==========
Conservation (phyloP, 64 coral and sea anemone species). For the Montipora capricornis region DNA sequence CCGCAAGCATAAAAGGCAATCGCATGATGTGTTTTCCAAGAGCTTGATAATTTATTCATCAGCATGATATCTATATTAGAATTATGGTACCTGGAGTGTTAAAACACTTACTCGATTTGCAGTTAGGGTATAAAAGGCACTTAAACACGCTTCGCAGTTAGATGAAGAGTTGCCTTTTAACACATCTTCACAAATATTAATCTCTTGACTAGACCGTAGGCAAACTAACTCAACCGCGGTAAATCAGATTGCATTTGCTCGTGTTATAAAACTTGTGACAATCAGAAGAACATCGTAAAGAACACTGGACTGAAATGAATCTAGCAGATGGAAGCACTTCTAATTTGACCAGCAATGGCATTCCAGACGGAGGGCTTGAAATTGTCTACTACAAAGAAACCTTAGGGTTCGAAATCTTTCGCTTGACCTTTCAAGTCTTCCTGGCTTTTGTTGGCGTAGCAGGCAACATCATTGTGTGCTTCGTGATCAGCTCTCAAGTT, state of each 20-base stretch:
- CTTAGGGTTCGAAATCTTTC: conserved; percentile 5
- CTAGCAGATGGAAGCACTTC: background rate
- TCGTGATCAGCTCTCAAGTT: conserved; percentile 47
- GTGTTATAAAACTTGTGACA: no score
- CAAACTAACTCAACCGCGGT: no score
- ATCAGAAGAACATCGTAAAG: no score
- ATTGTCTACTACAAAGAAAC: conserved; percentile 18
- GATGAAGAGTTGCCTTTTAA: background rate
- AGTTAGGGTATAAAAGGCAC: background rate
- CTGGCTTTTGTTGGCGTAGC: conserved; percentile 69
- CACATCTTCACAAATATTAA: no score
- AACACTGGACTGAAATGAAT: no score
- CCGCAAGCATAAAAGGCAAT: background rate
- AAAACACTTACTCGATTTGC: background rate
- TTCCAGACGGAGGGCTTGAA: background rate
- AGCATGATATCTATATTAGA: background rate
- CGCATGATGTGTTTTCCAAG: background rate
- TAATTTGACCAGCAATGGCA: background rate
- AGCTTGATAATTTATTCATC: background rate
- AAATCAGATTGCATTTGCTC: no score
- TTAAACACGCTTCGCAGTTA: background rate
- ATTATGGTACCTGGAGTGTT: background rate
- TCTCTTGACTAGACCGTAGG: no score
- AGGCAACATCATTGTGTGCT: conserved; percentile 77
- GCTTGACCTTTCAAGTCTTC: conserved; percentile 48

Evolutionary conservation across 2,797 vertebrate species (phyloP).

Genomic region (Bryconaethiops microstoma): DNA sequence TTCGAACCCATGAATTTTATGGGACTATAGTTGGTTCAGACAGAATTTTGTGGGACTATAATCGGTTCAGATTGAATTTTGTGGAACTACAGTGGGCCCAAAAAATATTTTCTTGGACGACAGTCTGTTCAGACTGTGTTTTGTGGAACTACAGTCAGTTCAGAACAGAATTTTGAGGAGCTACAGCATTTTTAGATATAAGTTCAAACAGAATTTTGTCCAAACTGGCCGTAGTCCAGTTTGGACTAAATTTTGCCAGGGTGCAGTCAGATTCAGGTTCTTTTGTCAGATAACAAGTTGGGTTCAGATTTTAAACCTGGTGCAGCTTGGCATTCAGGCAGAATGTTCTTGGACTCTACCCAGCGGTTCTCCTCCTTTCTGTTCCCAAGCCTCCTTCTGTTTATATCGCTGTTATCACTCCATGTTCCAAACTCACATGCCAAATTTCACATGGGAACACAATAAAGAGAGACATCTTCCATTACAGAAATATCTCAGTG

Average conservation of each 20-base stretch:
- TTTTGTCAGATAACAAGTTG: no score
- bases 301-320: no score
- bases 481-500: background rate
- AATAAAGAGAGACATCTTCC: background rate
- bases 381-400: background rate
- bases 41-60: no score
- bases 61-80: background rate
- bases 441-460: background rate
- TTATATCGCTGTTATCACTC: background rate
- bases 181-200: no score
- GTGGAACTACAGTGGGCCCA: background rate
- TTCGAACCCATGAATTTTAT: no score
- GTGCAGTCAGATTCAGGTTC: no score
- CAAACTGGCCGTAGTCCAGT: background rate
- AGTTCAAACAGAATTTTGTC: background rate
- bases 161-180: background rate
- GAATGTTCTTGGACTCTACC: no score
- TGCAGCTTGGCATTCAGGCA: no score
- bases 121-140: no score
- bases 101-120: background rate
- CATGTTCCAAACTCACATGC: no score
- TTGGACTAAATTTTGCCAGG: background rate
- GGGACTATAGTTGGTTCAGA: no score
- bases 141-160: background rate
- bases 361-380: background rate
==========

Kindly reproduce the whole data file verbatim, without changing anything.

Conservation (phyloP, 64 coral and sea anemone species). For the Montipora capricornis region DNA sequence CCGCAAGCATAAAAGGCAATCGCATGATGTGTTTTCCAAGAGCTTGATAATTTATTCATCAGCATGATATCTATATTAGAATTATGGTACCTGGAGTGTTAAAACACTTACTCGATTTGCAGTTAGGGTATAAAAGGCACTTAAACACGCTTCGCAGTTAGATGAAGAGTTGCCTTTTAACACATCTTCACAAATATTAATCTCTTGACTAGACCGTAGGCAAACTAACTCAACCGCGGTAAATCAGATTGCATTTGCTCGTGTTATAAAACTTGTGACAATCAGAAGAACATCGTAAAGAACACTGGACTGAAATGAATCTAGCAGATGGAAGCACTTCTAATTTGACCAGCAATGGCATTCCAGACGGAGGGCTTGAAATTGTCTACTACAAAGAAACCTTAGGGTTCGAAATCTTTCGCTTGACCTTTCAAGTCTTCCTGGCTTTTGTTGGCGTAGCAGGCAACATCATTGTGTGCTTCGTGATCAGCTCTCAAGTT, state of each 20-base stretch:
- CTTAGGGTTCGAAATCTTTC: conserved; percentile 5
- CTAGCAGATGGAAGCACTTC: background rate
- TCGTGATCAGCTCTCAAGTT: conserved; percentile 47
- GTGTTATAAAACTTGTGACA: no score
- CAAACTAACTCAACCGCGGT: no score
- ATCAGAAGAACATCGTAAAG: no score
- ATTGTCTACTACAAAGAAAC: conserved; percentile 18
- GATGAAGAGTTGCCTTTTAA: background rate
- AGTTAGGGTATAAAAGGCAC: background rate
- CTGGCTTTTGTTGGCGTAGC: conserved; percentile 69
- CACATCTTCACAAATATTAA: no score
- AACACTGGACTGAAATGAAT: no score
- CCGCAAGCATAAAAGGCAAT: background rate
- AAAACACTTACTCGATTTGC: background rate
- TTCCAGACGGAGGGCTTGAA: background rate
- AGCATGATATCTATATTAGA: background rate
- CGCATGATGTGTTTTCCAAG: background rate
- TAATTTGACCAGCAATGGCA: background rate
- AGCTTGATAATTTATTCATC: background rate
- AAATCAGATTGCATTTGCTC: no score
- TTAAACACGCTTCGCAGTTA: background rate
- ATTATGGTACCTGGAGTGTT: background rate
- TCTCTTGACTAGACCGTAGG: no score
- AGGCAACATCATTGTGTGCT: conserved; percentile 77
- GCTTGACCTTTCAAGTCTTC: conserved; percentile 48

Evolutionary conservation across 2,797 vertebrate species (phyloP).

Genomic region (Bryconaethiops microstoma): DNA sequence TTCGAACCCATGAATTTTATGGGACTATAGTTGGTTCAGACAGAATTTTGTGGGACTATAATCGGTTCAGATTGAATTTTGTGGAACTACAGTGGGCCCAAAAAATATTTTCTTGGACGACAGTCTGTTCAGACTGTGTTTTGTGGAACTACAGTCAGTTCAGAACAGAATTTTGAGGAGCTACAGCATTTTTAGATATAAGTTCAAACAGAATTTTGTCCAAACTGGCCGTAGTCCAGTTTGGACTAAATTTTGCCAGGGTGCAGTCAGATTCAGGTTCTTTTGTCAGATAACAAGTTGGGTTCAGATTTTAAACCTGGTGCAGCTTGGCATTCAGGCAGAATGTTCTTGGACTCTACCCAGCGGTTCTCCTCCTTTCTGTTCCCAAGCCTCCTTCTGTTTATATCGCTGTTATCACTCCATGTTCCAAACTCACATGCCAAATTTCACATGGGAACACAATAAAGAGAGACATCTTCCATTACAGAAATATCTCAGTG

Average conservation of each 20-base stretch:
- TTTTGTCAGATAACAAGTTG: no score
- bases 301-320: no score
- bases 481-500: background rate
- AATAAAGAGAGACATCTTCC: background rate
- bases 381-400: background rate
- bases 41-60: no score
- bases 61-80: background rate
- bases 441-460: background rate
- TTATATCGCTGTTATCACTC: background rate
- bases 181-200: no score
- GTGGAACTACAGTGGGCCCA: background rate
- TTCGAACCCATGAATTTTAT: no score
- GTGCAGTCAGATTCAGGTTC: no score
- CAAACTGGCCGTAGTCCAGT: background rate
- AGTTCAAACAGAATTTTGTC: background rate
- bases 161-180: background rate
- GAATGTTCTTGGACTCTACC: no score
- TGCAGCTTGGCATTCAGGCA: no score
- bases 121-140: no score
- bases 101-120: background rate
- CATGTTCCAAACTCACATGC: no score
- TTGGACTAAATTTTGCCAGG: background rate
- GGGACTATAGTTGGTTCAGA: no score
- bases 141-160: background rate
- bases 361-380: background rate